Now that you know what your rights are, think about how many times they have been violated. All those times that government departments or private companies have shared your information without your consent. All those times when they’ve collected and stored your information without your knowledge. All those times when they’ve stored inaccurate personal information in insecure databases and continued to use it.
Other Fair Information Practice Principles have been developed, that range from minimalist to maximalist. However, the ones aligned to the OECD Guidelines have become the most prominent. They serve as foundational principles for data protection or privacy commissioners around the world, including in South Africa.
However, when put into practice, these high-minded principles have not necessarily served the struggle for privacy very well. This is because they have prioritised individual control over personal data, while failing to address broader societal pressures on the right.
In other words, these principles have individualised the problem of data protection. They have often reduced protections to narrow, technical formulae that may not work well in the real world, and may even become dysfunctional.
Privacy commissioners tend to base their actions on the control theory of privacy, which emphasises the right of individuals to exercise control over their personal information. In terms of this theory, data subjects are asked to make choices (and often very few at that) about what happens to their data. But these individuals often have little understanding of the real issues at stake, as data controllers skilfully bury them in legalese.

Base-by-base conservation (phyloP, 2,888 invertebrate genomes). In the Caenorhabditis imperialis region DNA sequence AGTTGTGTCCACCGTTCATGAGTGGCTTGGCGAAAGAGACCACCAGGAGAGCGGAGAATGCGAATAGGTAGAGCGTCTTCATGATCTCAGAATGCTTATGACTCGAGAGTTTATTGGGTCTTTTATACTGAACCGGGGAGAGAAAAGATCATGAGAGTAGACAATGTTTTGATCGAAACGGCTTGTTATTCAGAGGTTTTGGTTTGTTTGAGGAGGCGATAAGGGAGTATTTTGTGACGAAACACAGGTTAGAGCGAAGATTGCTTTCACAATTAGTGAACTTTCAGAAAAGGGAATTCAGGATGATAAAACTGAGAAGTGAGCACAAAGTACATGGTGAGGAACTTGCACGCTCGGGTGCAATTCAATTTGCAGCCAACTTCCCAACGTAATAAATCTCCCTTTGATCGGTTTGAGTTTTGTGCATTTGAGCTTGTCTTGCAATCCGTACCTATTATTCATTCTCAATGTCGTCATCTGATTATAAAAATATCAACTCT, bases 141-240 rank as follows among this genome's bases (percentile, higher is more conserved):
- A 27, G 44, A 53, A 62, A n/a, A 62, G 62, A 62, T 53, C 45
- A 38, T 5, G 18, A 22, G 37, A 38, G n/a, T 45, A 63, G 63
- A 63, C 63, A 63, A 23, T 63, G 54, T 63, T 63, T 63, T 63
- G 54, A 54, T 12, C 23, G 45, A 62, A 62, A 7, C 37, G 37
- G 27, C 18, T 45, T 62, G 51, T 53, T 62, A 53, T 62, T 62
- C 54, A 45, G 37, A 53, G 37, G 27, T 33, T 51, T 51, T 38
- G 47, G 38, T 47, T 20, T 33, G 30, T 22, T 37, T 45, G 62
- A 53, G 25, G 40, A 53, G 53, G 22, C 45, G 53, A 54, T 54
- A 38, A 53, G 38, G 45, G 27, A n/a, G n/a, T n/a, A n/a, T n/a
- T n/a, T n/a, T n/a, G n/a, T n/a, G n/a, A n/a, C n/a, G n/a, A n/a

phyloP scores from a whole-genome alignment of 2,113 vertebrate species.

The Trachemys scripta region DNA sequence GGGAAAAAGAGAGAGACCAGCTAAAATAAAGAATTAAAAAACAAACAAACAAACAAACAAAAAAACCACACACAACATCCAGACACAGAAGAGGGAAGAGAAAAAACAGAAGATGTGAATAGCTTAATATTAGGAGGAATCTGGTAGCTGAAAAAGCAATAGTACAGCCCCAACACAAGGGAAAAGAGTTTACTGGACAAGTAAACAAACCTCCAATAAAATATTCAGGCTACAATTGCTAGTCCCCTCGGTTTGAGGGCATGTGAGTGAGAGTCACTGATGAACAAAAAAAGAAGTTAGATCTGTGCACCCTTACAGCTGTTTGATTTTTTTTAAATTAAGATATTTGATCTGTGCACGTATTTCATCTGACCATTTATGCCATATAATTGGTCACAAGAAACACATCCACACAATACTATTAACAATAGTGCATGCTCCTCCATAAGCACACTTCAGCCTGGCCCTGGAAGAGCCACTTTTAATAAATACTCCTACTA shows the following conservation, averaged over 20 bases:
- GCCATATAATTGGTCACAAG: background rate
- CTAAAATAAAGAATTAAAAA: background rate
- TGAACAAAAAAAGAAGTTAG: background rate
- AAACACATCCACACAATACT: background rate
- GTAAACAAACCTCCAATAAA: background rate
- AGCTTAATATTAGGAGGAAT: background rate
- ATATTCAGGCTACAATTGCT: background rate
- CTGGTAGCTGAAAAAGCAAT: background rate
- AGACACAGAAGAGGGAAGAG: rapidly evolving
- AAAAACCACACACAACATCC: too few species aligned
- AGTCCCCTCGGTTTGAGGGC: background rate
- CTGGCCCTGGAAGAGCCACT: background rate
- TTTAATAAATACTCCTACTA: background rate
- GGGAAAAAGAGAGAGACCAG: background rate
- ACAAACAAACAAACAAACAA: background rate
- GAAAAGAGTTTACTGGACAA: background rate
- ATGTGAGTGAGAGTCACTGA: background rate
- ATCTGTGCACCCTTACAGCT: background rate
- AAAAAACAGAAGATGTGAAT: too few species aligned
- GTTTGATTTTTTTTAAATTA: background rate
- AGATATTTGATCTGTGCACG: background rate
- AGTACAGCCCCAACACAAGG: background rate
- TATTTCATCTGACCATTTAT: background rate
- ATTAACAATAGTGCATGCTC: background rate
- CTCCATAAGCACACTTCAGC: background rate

As the underlying theory is premised on individual behaviour to enforce privacy safeguards, they fail to consider the massive obstacles that individuals face when attempting to enforce this right.
Privacy regulators often focus on ensuring that data controllers release privacy notices informing data subjects of their rights. Then, they spend huge amounts of energy on ensuring procedural compliance with these notices.
But very few people are able to understand these increasingly complex, opaque, notices, leading to them skipping over the notices in order to access a service.
These complexities skew individual decision-making towards those with more resources or higher levels of education. People who can access legal advice are also more advantaged, which in turn makes this form of privacy one that only a select few can and do enjoy.
Consumers are also unlikely to know if information in possession of a data controller has been misused, which calls into question the effectiveness of complaints mechanisms.
By creating the impression that individuals do, in fact, have control over their own data, the principles ignore the power differentials between institutions and individuals that may make the exercise of this control difficult.